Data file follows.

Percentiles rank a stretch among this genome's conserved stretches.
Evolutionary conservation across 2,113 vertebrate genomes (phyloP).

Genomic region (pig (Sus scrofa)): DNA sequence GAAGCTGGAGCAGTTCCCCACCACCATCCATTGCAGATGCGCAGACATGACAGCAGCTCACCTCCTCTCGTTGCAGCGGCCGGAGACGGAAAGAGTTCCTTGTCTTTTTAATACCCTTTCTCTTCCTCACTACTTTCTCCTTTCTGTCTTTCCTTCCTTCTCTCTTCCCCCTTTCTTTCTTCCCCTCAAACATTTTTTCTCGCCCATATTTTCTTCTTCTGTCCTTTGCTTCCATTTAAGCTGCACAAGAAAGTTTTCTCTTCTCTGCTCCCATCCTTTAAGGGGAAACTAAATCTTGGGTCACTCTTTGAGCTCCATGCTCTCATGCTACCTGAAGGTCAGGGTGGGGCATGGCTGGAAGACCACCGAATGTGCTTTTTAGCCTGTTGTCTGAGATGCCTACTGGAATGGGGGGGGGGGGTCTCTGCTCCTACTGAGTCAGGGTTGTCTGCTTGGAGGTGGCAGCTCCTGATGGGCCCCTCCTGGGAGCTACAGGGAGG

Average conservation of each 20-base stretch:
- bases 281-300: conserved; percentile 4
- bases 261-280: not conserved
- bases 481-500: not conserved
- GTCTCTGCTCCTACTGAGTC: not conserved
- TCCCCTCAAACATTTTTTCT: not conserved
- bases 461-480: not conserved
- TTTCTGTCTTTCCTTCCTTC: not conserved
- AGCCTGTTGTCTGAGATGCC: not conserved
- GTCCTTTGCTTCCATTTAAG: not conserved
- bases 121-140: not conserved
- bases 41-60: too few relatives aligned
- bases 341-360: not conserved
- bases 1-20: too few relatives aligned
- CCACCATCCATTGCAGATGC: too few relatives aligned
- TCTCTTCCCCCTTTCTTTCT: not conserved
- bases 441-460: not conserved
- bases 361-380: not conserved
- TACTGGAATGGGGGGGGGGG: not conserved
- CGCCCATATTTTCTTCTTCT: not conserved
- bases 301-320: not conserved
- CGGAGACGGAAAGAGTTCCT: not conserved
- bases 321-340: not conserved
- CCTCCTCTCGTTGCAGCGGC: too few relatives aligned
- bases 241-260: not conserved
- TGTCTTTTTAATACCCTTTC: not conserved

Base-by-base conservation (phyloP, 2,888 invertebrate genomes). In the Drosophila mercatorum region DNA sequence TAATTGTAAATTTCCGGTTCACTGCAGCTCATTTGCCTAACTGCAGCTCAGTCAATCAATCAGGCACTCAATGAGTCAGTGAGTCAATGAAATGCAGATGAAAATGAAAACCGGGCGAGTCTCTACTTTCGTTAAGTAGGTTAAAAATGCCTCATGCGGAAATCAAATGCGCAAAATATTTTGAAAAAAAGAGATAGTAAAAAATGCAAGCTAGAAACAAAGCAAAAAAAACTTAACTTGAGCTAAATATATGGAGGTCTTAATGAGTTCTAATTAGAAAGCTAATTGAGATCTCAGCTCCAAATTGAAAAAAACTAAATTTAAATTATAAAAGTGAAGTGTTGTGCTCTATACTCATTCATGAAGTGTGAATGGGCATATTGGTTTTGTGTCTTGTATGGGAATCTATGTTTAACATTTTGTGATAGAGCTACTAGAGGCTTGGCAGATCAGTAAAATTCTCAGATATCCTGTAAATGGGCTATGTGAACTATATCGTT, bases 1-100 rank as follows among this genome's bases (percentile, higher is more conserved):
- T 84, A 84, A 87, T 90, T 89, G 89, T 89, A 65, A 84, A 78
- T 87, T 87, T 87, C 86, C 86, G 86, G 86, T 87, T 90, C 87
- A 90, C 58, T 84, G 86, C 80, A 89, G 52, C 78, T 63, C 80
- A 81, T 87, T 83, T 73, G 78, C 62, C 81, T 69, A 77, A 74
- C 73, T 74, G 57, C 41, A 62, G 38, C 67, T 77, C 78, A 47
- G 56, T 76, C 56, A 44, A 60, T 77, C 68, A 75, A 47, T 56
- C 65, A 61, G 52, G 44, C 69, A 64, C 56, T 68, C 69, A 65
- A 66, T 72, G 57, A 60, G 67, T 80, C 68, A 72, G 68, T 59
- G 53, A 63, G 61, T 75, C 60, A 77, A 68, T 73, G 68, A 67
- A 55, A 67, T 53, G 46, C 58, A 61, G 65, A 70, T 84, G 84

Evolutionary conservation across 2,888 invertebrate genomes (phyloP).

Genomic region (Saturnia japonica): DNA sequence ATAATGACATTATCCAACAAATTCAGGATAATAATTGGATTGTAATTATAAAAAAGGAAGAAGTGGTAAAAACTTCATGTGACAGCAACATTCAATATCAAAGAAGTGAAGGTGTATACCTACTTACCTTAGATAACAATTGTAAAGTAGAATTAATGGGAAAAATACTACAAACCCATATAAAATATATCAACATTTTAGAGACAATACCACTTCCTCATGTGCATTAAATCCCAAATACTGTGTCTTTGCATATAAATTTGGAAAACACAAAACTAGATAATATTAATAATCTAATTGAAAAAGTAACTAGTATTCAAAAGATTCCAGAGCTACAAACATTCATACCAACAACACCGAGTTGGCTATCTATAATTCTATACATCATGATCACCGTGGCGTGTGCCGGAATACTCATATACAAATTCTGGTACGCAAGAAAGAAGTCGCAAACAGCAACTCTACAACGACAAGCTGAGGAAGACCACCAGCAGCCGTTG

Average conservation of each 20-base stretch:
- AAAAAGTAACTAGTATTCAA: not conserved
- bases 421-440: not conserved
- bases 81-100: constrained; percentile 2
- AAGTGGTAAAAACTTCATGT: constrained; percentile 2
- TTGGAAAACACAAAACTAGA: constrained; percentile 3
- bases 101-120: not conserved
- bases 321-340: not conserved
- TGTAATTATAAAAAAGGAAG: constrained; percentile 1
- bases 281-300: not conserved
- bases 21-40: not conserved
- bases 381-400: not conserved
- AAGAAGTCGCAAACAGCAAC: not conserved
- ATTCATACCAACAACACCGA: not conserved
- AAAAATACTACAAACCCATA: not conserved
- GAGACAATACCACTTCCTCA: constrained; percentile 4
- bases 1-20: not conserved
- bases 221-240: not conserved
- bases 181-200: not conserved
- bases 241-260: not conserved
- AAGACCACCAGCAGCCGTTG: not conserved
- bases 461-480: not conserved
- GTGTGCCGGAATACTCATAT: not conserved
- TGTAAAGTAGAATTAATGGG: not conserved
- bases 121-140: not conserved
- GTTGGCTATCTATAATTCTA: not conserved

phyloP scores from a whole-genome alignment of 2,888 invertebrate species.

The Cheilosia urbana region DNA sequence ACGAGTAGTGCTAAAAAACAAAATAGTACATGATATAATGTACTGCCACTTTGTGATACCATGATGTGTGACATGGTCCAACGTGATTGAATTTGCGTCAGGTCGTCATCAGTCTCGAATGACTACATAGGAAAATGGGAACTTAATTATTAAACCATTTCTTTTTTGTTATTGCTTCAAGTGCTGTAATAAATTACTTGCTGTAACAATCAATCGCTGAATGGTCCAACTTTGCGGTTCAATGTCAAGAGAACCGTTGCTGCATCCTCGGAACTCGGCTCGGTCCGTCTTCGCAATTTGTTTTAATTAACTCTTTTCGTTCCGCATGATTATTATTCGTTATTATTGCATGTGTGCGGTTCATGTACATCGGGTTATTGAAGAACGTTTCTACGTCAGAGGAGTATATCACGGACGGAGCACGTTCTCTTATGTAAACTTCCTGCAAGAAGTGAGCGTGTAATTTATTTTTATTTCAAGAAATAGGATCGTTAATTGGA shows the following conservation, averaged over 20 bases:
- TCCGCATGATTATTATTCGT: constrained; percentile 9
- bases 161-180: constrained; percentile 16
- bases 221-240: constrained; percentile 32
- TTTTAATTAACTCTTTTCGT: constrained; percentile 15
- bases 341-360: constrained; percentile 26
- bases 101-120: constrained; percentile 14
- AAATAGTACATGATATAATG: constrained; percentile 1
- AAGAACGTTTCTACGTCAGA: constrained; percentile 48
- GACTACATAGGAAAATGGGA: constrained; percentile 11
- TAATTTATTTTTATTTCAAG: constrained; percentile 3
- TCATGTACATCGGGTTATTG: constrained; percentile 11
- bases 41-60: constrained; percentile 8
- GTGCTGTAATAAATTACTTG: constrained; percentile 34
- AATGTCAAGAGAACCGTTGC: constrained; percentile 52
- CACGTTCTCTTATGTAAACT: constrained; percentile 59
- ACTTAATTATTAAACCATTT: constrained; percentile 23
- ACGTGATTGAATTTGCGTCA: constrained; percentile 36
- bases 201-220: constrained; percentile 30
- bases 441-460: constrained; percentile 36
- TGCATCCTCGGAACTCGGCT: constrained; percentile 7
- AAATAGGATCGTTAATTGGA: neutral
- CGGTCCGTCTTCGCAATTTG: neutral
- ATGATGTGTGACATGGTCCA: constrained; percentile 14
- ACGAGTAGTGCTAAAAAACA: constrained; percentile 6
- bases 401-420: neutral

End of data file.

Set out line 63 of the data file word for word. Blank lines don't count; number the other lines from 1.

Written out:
- AAGACCACCAGCAGCCGTTG: not conserved